Nearly every contractor has tried at one time or another to become active on TPA programs, and most are unsuccessful. It’s not that the requirements are so intimidating – they’re not! There is nothing extraordinary or surprising on the list of requirements. Insurance companies and the TPAs that represent them require that companies who receive work from them meet the basic and standard requirements of our industry. So why do most contractors fail to get approved? It’s the process man, it’s the process! That’s right … it is the process that leads to most declines. The contractor fails to complete the application in full, they answer questions incorrectly, they don’t understand what is being asked, they don’t have the right company financial statements … they just make mistakes.
Floating construction costs, and waiting 60 days for payment can be a company killer! When should you expect to get paid? BEFORE the job ever starts! “Oh, yes! Great idea,” you say, “but how do I pull that off?”
If you’re not, I don’t blame you! There were days when I boasted of a single insurance agent bringing me over $300,000 of work a year, year after year. Those days are gone for most of us. Why?
Have you seen a restoration company doing less than $500,000 of revenue with a General Manager? Or, the first manager hired is the Operations Manager? Titles matter!
In a word, NO! Why do we try to incentivize workers? Is it because we want more out of them than we would otherwise get? The definition of incentivizing has to do with motivating others. We try to motivate them to work harder, smarter, more efficiently achieving better results. So, we attempt to motivate by offering percentages of revenue, or profit, or of equity as a carrot in the hope their behavior changes because of it. Does it work? NO.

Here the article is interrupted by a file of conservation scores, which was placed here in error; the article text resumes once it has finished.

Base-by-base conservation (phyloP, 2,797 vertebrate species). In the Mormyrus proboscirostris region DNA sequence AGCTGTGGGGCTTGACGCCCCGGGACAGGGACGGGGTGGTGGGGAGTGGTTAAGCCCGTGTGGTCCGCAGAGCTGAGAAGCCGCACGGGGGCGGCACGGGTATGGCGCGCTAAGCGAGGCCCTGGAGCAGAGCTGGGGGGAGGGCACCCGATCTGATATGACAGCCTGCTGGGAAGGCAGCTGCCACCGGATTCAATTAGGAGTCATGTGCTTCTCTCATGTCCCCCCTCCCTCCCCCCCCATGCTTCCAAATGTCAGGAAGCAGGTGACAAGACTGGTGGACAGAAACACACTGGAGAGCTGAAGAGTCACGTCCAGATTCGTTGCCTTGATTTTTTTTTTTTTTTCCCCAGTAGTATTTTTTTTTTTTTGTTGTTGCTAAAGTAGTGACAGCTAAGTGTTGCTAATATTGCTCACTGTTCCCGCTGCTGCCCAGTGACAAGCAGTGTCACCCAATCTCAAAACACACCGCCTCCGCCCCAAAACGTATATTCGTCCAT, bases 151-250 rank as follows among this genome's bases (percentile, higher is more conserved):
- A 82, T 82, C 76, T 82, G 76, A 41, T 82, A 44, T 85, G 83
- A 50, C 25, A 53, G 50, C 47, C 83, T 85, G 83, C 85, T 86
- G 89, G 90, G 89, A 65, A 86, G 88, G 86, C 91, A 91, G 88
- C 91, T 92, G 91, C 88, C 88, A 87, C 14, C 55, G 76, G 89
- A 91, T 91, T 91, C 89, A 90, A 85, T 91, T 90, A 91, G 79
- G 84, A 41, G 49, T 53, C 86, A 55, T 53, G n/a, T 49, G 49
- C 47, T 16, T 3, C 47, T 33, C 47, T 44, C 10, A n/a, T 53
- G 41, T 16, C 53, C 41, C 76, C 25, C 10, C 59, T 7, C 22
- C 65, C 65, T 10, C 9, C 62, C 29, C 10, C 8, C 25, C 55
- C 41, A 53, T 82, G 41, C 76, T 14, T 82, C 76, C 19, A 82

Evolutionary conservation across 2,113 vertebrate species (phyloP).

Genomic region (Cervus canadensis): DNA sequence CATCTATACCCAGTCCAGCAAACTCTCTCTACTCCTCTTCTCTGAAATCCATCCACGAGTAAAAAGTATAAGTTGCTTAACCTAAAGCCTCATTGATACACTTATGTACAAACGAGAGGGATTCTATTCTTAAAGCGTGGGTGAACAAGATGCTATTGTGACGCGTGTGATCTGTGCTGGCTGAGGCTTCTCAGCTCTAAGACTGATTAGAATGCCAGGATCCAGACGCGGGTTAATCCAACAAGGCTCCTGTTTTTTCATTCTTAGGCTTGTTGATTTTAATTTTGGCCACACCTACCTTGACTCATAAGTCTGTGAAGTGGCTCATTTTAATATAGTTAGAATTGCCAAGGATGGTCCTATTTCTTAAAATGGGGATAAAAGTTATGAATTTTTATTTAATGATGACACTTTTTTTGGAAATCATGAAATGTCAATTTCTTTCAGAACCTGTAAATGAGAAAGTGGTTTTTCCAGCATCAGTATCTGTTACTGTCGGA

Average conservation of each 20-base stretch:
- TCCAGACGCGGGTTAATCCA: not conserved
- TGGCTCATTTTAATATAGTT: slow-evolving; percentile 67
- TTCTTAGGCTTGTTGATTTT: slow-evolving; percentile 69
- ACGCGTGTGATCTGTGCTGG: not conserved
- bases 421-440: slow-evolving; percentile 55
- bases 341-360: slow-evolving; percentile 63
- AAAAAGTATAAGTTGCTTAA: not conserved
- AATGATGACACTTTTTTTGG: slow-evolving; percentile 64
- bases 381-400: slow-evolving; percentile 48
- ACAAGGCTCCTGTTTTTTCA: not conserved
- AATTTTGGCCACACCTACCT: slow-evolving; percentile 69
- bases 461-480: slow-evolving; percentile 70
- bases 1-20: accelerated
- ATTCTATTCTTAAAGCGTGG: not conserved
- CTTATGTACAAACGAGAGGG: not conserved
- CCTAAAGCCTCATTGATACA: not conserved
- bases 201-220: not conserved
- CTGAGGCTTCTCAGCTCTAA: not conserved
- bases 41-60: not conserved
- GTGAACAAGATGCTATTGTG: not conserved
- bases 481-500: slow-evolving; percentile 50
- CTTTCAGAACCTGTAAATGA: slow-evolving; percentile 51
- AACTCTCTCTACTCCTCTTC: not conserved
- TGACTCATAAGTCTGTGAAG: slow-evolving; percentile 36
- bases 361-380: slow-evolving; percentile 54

This is true of many things in life. We don’t know what we don’t know, but when the light comes on and now we know it, life becomes better. This is true with TPAs.
We know what psychrometrics and moisture maps are for … but what in the world is an affected room sheet? It’s a means to record every chargeable activity completed during a mitigation job. Mitigation technicians are notorious for failing to record many of their most common tasks. They forget little things like removing backsplash, tack strip, blinds and curtains, heat registers, faucets, or the use of carpet masking, furniture blocking, or floor protection, and a lot of other stuff.
Nearly every contractor has tried at one time or another to become active on TPA programs, most are not successful. It’s not that requirements are so daunting – they’re not! There is nothing extraordinary or surprising on the list of requirements.
The key to job profit is controlling material and labor costs. However, we all know the larger the job, the smaller the profit. But, do you know why? Because we lose control of the job!! I coached one restoration company known for its high volume of large-loss jobs. Sure, they knew how to reel it in, and how to get it done, but not how to make a profit. One job I found that Xactimate paid $80,000 for labor to complete the scope of repair. The company, however, spent $120,000. Not only did the project manager spend every nickel the company was paid for labor, but then took another $40,000 right out of the wallet of the owner and spent that too.
Every owner dreams of the money they will take out of their business. Perhaps its to buy a bigger house, take more vacations, or sock money away in a retirement fund. Most contractors take a salary, and that’s it. Everything else stays in business. We talk about rolling it back into the business to support growth, but the truth is it just gets used up by the business.